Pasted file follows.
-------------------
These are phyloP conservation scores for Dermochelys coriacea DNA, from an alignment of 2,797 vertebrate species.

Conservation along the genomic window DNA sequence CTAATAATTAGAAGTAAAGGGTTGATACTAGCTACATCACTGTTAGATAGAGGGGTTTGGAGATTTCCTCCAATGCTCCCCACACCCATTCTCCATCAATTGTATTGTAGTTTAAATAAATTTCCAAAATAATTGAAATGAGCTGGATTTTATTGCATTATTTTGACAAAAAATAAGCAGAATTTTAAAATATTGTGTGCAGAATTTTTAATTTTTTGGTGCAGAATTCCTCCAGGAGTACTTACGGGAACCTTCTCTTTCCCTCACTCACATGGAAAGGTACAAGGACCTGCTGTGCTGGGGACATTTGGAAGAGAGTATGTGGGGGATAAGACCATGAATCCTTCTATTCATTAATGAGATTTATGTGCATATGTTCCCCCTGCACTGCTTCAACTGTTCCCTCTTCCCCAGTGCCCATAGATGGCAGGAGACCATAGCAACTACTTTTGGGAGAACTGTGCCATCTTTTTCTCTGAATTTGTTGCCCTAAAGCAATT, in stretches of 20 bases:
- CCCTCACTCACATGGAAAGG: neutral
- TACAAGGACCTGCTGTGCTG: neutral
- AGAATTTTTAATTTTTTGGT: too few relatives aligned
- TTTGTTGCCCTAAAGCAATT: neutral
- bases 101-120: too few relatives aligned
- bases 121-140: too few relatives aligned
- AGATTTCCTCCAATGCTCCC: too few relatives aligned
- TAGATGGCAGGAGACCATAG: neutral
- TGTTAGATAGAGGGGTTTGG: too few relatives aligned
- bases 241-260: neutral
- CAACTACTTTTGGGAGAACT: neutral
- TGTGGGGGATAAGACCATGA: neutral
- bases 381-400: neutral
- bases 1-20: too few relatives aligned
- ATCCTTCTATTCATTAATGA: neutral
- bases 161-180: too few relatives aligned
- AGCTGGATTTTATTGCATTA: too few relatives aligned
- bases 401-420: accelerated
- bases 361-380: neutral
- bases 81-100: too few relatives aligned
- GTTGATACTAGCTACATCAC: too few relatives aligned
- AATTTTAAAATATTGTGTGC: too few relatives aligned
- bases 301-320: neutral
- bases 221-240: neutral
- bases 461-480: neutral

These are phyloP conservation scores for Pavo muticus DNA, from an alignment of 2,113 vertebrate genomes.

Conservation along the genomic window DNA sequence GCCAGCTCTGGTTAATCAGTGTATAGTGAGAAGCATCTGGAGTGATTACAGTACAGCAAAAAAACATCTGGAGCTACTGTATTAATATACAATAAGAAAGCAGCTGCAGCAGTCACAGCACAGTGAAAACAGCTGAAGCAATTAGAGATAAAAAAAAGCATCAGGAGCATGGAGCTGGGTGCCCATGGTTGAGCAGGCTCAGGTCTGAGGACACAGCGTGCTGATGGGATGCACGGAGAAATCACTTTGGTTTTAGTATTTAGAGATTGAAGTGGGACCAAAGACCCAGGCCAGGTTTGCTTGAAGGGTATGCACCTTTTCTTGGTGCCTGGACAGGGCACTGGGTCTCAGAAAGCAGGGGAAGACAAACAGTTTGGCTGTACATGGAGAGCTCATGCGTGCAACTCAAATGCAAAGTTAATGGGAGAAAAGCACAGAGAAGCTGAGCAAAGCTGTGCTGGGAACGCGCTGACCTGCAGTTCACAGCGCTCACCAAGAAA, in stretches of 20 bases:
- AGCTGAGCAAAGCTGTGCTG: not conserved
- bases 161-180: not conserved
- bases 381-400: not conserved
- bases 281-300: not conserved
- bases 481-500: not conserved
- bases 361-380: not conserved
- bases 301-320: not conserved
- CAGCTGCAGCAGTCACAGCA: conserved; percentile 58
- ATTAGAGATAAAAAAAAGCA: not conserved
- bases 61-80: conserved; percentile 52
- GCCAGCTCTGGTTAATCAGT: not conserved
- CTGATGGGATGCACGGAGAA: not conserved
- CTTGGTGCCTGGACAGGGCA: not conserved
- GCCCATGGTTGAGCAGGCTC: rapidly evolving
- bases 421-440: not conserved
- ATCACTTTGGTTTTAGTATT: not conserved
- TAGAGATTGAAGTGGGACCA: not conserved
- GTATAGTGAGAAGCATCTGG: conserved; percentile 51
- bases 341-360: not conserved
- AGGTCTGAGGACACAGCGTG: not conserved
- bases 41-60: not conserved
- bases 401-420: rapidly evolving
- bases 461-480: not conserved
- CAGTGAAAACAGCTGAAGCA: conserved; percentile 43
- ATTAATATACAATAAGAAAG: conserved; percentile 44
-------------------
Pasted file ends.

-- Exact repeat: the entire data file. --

These are phyloP conservation scores for Dermochelys coriacea DNA, from an alignment of 2,797 vertebrate species.

Conservation along the genomic window DNA sequence CTAATAATTAGAAGTAAAGGGTTGATACTAGCTACATCACTGTTAGATAGAGGGGTTTGGAGATTTCCTCCAATGCTCCCCACACCCATTCTCCATCAATTGTATTGTAGTTTAAATAAATTTCCAAAATAATTGAAATGAGCTGGATTTTATTGCATTATTTTGACAAAAAATAAGCAGAATTTTAAAATATTGTGTGCAGAATTTTTAATTTTTTGGTGCAGAATTCCTCCAGGAGTACTTACGGGAACCTTCTCTTTCCCTCACTCACATGGAAAGGTACAAGGACCTGCTGTGCTGGGGACATTTGGAAGAGAGTATGTGGGGGATAAGACCATGAATCCTTCTATTCATTAATGAGATTTATGTGCATATGTTCCCCCTGCACTGCTTCAACTGTTCCCTCTTCCCCAGTGCCCATAGATGGCAGGAGACCATAGCAACTACTTTTGGGAGAACTGTGCCATCTTTTTCTCTGAATTTGTTGCCCTAAAGCAATT, in stretches of 20 bases:
- CCCTCACTCACATGGAAAGG: neutral
- TACAAGGACCTGCTGTGCTG: neutral
- AGAATTTTTAATTTTTTGGT: too few relatives aligned
- TTTGTTGCCCTAAAGCAATT: neutral
- bases 101-120: too few relatives aligned
- bases 121-140: too few relatives aligned
- AGATTTCCTCCAATGCTCCC: too few relatives aligned
- TAGATGGCAGGAGACCATAG: neutral
- TGTTAGATAGAGGGGTTTGG: too few relatives aligned
- bases 241-260: neutral
- CAACTACTTTTGGGAGAACT: neutral
- TGTGGGGGATAAGACCATGA: neutral
- bases 381-400: neutral
- bases 1-20: too few relatives aligned
- ATCCTTCTATTCATTAATGA: neutral
- bases 161-180: too few relatives aligned
- AGCTGGATTTTATTGCATTA: too few relatives aligned
- bases 401-420: accelerated
- bases 361-380: neutral
- bases 81-100: too few relatives aligned
- GTTGATACTAGCTACATCAC: too few relatives aligned
- AATTTTAAAATATTGTGTGC: too few relatives aligned
- bases 301-320: neutral
- bases 221-240: neutral
- bases 461-480: neutral

These are phyloP conservation scores for Pavo muticus DNA, from an alignment of 2,113 vertebrate genomes.

Conservation along the genomic window DNA sequence GCCAGCTCTGGTTAATCAGTGTATAGTGAGAAGCATCTGGAGTGATTACAGTACAGCAAAAAAACATCTGGAGCTACTGTATTAATATACAATAAGAAAGCAGCTGCAGCAGTCACAGCACAGTGAAAACAGCTGAAGCAATTAGAGATAAAAAAAAGCATCAGGAGCATGGAGCTGGGTGCCCATGGTTGAGCAGGCTCAGGTCTGAGGACACAGCGTGCTGATGGGATGCACGGAGAAATCACTTTGGTTTTAGTATTTAGAGATTGAAGTGGGACCAAAGACCCAGGCCAGGTTTGCTTGAAGGGTATGCACCTTTTCTTGGTGCCTGGACAGGGCACTGGGTCTCAGAAAGCAGGGGAAGACAAACAGTTTGGCTGTACATGGAGAGCTCATGCGTGCAACTCAAATGCAAAGTTAATGGGAGAAAAGCACAGAGAAGCTGAGCAAAGCTGTGCTGGGAACGCGCTGACCTGCAGTTCACAGCGCTCACCAAGAAA, in stretches of 20 bases:
- AGCTGAGCAAAGCTGTGCTG: not conserved
- bases 161-180: not conserved
- bases 381-400: not conserved
- bases 281-300: not conserved
- bases 481-500: not conserved
- bases 361-380: not conserved
- bases 301-320: not conserved
- CAGCTGCAGCAGTCACAGCA: conserved; percentile 58
- ATTAGAGATAAAAAAAAGCA: not conserved
- bases 61-80: conserved; percentile 52
- GCCAGCTCTGGTTAATCAGT: not conserved
- CTGATGGGATGCACGGAGAA: not conserved
- CTTGGTGCCTGGACAGGGCA: not conserved
- GCCCATGGTTGAGCAGGCTC: rapidly evolving
- bases 421-440: not conserved
- ATCACTTTGGTTTTAGTATT: not conserved
- TAGAGATTGAAGTGGGACCA: not conserved
- GTATAGTGAGAAGCATCTGG: conserved; percentile 51
- bases 341-360: not conserved
- AGGTCTGAGGACACAGCGTG: not conserved
- bases 41-60: not conserved
- bases 401-420: rapidly evolving
- bases 461-480: not conserved
- CAGTGAAAACAGCTGAAGCA: conserved; percentile 43
- ATTAATATACAATAAGAAAG: conserved; percentile 44